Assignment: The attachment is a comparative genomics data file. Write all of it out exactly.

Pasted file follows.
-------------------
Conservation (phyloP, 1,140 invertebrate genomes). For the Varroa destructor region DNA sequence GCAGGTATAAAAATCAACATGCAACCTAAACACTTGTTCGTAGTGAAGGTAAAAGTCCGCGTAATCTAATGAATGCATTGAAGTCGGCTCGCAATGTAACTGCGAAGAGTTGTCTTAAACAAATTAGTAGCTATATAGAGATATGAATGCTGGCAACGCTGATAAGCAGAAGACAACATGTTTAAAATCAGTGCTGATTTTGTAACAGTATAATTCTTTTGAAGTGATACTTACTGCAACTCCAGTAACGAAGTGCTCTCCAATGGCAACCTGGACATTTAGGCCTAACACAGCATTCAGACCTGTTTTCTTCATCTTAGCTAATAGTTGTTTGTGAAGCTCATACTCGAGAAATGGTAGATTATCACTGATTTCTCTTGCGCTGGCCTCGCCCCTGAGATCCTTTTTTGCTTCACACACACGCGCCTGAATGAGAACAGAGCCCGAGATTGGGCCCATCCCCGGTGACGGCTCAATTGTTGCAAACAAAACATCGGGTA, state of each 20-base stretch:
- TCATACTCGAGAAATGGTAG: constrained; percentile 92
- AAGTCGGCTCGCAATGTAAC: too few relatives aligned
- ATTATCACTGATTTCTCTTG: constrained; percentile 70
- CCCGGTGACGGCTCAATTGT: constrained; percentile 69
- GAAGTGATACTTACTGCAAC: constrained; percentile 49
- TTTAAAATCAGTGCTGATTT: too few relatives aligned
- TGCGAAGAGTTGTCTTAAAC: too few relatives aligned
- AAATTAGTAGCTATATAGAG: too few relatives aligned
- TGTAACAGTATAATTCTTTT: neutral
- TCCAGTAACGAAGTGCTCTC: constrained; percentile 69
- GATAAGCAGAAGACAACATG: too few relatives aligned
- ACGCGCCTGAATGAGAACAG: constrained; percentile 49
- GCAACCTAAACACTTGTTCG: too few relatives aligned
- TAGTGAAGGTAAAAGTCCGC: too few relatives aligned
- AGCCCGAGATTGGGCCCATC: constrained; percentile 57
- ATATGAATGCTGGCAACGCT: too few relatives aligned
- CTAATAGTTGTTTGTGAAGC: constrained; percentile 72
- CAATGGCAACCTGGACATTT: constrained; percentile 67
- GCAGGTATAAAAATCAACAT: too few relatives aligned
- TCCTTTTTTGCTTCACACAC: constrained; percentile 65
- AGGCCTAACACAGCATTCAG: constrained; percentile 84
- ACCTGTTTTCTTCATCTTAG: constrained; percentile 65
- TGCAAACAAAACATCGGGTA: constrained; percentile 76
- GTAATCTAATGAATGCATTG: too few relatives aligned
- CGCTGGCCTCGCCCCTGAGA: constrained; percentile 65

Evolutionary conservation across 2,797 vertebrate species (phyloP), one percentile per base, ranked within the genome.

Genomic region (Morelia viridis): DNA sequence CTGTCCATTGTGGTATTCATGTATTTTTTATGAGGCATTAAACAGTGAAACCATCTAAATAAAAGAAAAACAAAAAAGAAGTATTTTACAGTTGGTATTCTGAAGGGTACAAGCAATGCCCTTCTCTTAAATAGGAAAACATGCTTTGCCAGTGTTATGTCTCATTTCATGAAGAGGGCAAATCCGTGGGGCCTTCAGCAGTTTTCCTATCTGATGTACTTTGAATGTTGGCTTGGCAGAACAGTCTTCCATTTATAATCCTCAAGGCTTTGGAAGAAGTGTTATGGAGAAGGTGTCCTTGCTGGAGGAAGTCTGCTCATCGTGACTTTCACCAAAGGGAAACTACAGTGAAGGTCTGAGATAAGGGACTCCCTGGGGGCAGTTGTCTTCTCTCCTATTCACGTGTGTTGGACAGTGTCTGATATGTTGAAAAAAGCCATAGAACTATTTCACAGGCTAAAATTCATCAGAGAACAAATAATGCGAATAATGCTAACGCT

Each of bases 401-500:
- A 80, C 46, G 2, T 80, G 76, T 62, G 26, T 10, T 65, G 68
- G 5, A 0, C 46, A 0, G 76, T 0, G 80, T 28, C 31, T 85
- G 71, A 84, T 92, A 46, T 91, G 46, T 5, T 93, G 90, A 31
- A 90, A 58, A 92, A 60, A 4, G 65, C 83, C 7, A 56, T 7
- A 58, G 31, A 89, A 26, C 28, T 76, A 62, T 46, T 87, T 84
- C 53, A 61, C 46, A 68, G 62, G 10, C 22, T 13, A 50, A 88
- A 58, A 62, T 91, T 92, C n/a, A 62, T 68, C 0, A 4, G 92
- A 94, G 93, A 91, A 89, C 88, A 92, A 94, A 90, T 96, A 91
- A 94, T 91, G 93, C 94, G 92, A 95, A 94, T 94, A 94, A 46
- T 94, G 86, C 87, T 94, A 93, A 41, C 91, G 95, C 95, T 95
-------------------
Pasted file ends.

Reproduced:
Conservation (phyloP, 1,140 invertebrate genomes). For the Varroa destructor region DNA sequence GCAGGTATAAAAATCAACATGCAACCTAAACACTTGTTCGTAGTGAAGGTAAAAGTCCGCGTAATCTAATGAATGCATTGAAGTCGGCTCGCAATGTAACTGCGAAGAGTTGTCTTAAACAAATTAGTAGCTATATAGAGATATGAATGCTGGCAACGCTGATAAGCAGAAGACAACATGTTTAAAATCAGTGCTGATTTTGTAACAGTATAATTCTTTTGAAGTGATACTTACTGCAACTCCAGTAACGAAGTGCTCTCCAATGGCAACCTGGACATTTAGGCCTAACACAGCATTCAGACCTGTTTTCTTCATCTTAGCTAATAGTTGTTTGTGAAGCTCATACTCGAGAAATGGTAGATTATCACTGATTTCTCTTGCGCTGGCCTCGCCCCTGAGATCCTTTTTTGCTTCACACACACGCGCCTGAATGAGAACAGAGCCCGAGATTGGGCCCATCCCCGGTGACGGCTCAATTGTTGCAAACAAAACATCGGGTA, state of each 20-base stretch:
- TCATACTCGAGAAATGGTAG: constrained; percentile 92
- AAGTCGGCTCGCAATGTAAC: too few relatives aligned
- ATTATCACTGATTTCTCTTG: constrained; percentile 70
- CCCGGTGACGGCTCAATTGT: constrained; percentile 69
- GAAGTGATACTTACTGCAAC: constrained; percentile 49
- TTTAAAATCAGTGCTGATTT: too few relatives aligned
- TGCGAAGAGTTGTCTTAAAC: too few relatives aligned
- AAATTAGTAGCTATATAGAG: too few relatives aligned
- TGTAACAGTATAATTCTTTT: neutral
- TCCAGTAACGAAGTGCTCTC: constrained; percentile 69
- GATAAGCAGAAGACAACATG: too few relatives aligned
- ACGCGCCTGAATGAGAACAG: constrained; percentile 49
- GCAACCTAAACACTTGTTCG: too few relatives aligned
- TAGTGAAGGTAAAAGTCCGC: too few relatives aligned
- AGCCCGAGATTGGGCCCATC: constrained; percentile 57
- ATATGAATGCTGGCAACGCT: too few relatives aligned
- CTAATAGTTGTTTGTGAAGC: constrained; percentile 72
- CAATGGCAACCTGGACATTT: constrained; percentile 67
- GCAGGTATAAAAATCAACAT: too few relatives aligned
- TCCTTTTTTGCTTCACACAC: constrained; percentile 65
- AGGCCTAACACAGCATTCAG: constrained; percentile 84
- ACCTGTTTTCTTCATCTTAG: constrained; percentile 65
- TGCAAACAAAACATCGGGTA: constrained; percentile 76
- GTAATCTAATGAATGCATTG: too few relatives aligned
- CGCTGGCCTCGCCCCTGAGA: constrained; percentile 65

Evolutionary conservation across 2,797 vertebrate species (phyloP), one percentile per base, ranked within the genome.

Genomic region (Morelia viridis): DNA sequence CTGTCCATTGTGGTATTCATGTATTTTTTATGAGGCATTAAACAGTGAAACCATCTAAATAAAAGAAAAACAAAAAAGAAGTATTTTACAGTTGGTATTCTGAAGGGTACAAGCAATGCCCTTCTCTTAAATAGGAAAACATGCTTTGCCAGTGTTATGTCTCATTTCATGAAGAGGGCAAATCCGTGGGGCCTTCAGCAGTTTTCCTATCTGATGTACTTTGAATGTTGGCTTGGCAGAACAGTCTTCCATTTATAATCCTCAAGGCTTTGGAAGAAGTGTTATGGAGAAGGTGTCCTTGCTGGAGGAAGTCTGCTCATCGTGACTTTCACCAAAGGGAAACTACAGTGAAGGTCTGAGATAAGGGACTCCCTGGGGGCAGTTGTCTTCTCTCCTATTCACGTGTGTTGGACAGTGTCTGATATGTTGAAAAAAGCCATAGAACTATTTCACAGGCTAAAATTCATCAGAGAACAAATAATGCGAATAATGCTAACGCT

Each of bases 401-500:
- A 80, C 46, G 2, T 80, G 76, T 62, G 26, T 10, T 65, G 68
- G 5, A 0, C 46, A 0, G 76, T 0, G 80, T 28, C 31, T 85
- G 71, A 84, T 92, A 46, T 91, G 46, T 5, T 93, G 90, A 31
- A 90, A 58, A 92, A 60, A 4, G 65, C 83, C 7, A 56, T 7
- A 58, G 31, A 89, A 26, C 28, T 76, A 62, T 46, T 87, T 84
- C 53, A 61, C 46, A 68, G 62, G 10, C 22, T 13, A 50, A 88
- A 58, A 62, T 91, T 92, C n/a, A 62, T 68, C 0, A 4, G 92
- A 94, G 93, A 91, A 89, C 88, A 92, A 94, A 90, T 96, A 91
- A 94, T 91, G 93, C 94, G 92, A 95, A 94, T 94, A 94, A 46
- T 94, G 86, C 87, T 94, A 93, A 41, C 91, G 95, C 95, T 95